Welcome to episode 9 of Data Viz Today. How can we approach a dataset that will make people feel connected to it? How can we humanize our data viz? Host Alli Torban dives into these questions by examining Rodrigo Menegat and Vinicius Sueiro's data visualization called "All the Government Barbecues," which won a Kantar Information is Beautiful Award in 2017.
Welcome! I'm Alli Torban.
01:30 - I want to dive into the question: How can we humanize data viz?
02:00 - Rodrigo initially wanted to find out how much of the expenses made with government credit cards were under state secrecy or violated the state bidding laws.
02:20 - The data was publicly available.
02:35 - He discovered these expensive barbecue dinners in the dataset and thought it would be a great angle that would draw people in.
03:00 - He used Python to merge the files and do some initial analysis.
03:27 - Vinicius first plotted the data using the Python library using Seaborn. Then brought it into Adobe Illustrator to pretty it up.
04:00 - He discovered blend modes - they dictate how overlapping colors look, which made the points look glowy/fiery. This worked perfectly with the story of barbecues.
06:30 - Two tips to humanize data:
During a panel discussion at the 2015 Computer Assisted Reporting Conference, Nikole Hannah-Jones pointed out that readers don’t care about the full data. If they did, they would go out and find it themselves. By drawing out the face behind the number, you’re not just avoiding the glazed-eye effect, you’re giving the reader a reason to go on to the next paragraph. In Nikki Usher’s book called Interactive Journalism, she says the “near view” gives readers a chance to see how something affects them, and the far view gives readers context about everyone included in the data. Near and far reporting offers the experience and the social context. How do I personally relate to this? And what are the broader impacts? In a panel discussion about humanizing data at the 2016 Investigative Reporters & Editors Conference, Kendall Taggart suggests to ask yourself, who is getting hurt by any of this? Find out who’s been hurt and how you can quantify the problem.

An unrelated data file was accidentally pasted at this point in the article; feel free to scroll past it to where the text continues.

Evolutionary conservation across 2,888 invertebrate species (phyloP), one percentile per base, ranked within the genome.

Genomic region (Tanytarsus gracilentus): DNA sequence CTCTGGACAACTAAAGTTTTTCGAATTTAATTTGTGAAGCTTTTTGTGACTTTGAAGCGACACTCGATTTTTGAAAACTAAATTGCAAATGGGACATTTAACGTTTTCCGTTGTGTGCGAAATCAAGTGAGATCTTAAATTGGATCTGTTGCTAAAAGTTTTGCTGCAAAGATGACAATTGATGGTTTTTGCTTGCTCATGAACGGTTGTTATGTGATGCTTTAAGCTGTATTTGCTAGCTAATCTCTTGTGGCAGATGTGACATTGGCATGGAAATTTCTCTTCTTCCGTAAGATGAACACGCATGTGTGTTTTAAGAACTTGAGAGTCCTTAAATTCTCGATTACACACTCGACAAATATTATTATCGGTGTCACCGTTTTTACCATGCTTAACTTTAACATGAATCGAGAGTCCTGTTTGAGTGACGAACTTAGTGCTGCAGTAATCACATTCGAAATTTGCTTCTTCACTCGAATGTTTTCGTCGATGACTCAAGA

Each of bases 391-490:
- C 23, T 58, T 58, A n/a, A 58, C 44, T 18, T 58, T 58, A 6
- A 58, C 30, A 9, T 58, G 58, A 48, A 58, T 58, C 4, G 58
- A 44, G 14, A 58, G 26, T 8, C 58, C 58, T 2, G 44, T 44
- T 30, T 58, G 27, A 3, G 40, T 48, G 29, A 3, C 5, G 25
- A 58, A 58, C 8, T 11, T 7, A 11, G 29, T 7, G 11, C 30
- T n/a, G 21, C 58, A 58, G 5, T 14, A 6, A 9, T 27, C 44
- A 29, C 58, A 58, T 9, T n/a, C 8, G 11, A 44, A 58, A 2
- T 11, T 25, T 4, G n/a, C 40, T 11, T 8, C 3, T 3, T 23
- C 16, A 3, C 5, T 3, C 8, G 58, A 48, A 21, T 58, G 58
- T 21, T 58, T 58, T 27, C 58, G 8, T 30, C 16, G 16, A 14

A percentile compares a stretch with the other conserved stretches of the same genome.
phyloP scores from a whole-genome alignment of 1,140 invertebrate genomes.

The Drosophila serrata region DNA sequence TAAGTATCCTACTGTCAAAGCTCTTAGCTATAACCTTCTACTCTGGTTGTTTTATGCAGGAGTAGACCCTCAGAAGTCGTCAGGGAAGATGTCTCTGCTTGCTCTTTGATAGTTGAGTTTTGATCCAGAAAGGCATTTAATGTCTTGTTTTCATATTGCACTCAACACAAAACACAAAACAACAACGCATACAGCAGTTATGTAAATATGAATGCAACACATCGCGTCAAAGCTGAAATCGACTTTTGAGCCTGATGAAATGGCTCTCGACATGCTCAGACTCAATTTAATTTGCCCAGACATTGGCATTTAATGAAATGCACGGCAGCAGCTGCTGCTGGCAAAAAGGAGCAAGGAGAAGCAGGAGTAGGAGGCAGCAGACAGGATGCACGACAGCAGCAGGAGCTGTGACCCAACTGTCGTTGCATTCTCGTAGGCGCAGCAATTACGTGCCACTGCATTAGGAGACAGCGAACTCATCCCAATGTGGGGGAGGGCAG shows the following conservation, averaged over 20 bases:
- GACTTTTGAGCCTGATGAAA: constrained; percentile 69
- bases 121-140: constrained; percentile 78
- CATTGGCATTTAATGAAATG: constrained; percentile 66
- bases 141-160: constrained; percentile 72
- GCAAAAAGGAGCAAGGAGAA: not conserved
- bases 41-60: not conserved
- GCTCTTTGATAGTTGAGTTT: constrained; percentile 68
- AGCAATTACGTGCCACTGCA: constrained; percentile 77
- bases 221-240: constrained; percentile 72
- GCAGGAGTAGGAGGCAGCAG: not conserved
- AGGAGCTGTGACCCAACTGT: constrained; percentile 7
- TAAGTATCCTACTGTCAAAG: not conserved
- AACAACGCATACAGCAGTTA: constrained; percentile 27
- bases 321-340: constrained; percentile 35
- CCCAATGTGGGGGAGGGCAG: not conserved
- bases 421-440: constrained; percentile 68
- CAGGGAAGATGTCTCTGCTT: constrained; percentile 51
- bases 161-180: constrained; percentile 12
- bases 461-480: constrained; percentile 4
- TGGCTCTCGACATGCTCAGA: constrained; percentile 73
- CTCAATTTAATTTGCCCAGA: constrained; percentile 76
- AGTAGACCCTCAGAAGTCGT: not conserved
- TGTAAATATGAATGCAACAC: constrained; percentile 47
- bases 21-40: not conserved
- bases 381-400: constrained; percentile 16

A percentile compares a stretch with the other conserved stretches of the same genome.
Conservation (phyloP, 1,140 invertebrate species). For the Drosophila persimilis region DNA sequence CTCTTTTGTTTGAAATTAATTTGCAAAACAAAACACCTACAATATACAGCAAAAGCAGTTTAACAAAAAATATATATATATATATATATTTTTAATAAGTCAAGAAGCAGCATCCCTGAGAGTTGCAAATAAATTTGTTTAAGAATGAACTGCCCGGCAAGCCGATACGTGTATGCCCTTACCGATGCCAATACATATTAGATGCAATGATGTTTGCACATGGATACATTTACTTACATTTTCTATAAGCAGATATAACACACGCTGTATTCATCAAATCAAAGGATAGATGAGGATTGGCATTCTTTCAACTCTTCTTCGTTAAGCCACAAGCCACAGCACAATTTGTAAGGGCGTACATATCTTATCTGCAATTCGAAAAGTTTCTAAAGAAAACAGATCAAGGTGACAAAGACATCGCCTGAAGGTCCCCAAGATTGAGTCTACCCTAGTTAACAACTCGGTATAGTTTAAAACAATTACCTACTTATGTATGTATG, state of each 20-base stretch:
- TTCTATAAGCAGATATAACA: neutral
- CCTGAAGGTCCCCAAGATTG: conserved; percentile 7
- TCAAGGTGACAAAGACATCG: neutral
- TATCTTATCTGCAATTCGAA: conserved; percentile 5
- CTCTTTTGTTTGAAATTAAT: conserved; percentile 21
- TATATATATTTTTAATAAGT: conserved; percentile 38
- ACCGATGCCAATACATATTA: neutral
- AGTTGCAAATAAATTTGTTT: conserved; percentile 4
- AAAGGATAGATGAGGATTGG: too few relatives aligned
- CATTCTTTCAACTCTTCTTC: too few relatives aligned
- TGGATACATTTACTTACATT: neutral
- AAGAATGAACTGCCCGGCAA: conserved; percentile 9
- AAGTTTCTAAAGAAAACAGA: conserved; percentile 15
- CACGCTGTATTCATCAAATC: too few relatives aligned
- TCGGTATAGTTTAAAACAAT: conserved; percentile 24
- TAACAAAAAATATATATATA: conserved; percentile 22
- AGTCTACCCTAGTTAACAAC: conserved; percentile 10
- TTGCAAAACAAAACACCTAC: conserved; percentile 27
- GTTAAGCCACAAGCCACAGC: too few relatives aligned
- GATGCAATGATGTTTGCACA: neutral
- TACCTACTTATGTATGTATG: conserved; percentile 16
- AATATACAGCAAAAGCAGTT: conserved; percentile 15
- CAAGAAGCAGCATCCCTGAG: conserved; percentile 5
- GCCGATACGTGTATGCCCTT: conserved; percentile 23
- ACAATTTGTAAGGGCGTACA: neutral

Bring your reader to your story using their senses - you probably are relying on sight and sound. So colors, movement, animation, music, or voice are all great things to play with to bring your reader into your story.
09:45 - My inspired viz uses the data from #VizForSocialGood - you can join too and create a data viz for a non-profit every month!
11:15 - To help me see the “near view,” I asked myself, “what would make me mad about this data set?” I was able to list a whole line of questioning out of empathy that gave me a focused way to tackle the data.
12:20 - To help the reader connect more to the data, I used Google Street View to get dominant colors from the geographical area of the survey to use for my color palette.
13:05 - Final takeaways: to humanize your data, focus on the “near view” - a specific experience that people can relate to. Ask yourself “What would make me mad about this data?” And use your reader’s senses to bring them into the viz (colors, sound, etc.).
13:33 - Rodrigo gives us his advice for designer’s just starting out in his own words!
- 14:40 - Follow Rodrigo on Twitter @RodrigoMenegat and check out Vinicius’ website!
New episodes are released every Tuesday at 6 AM EST.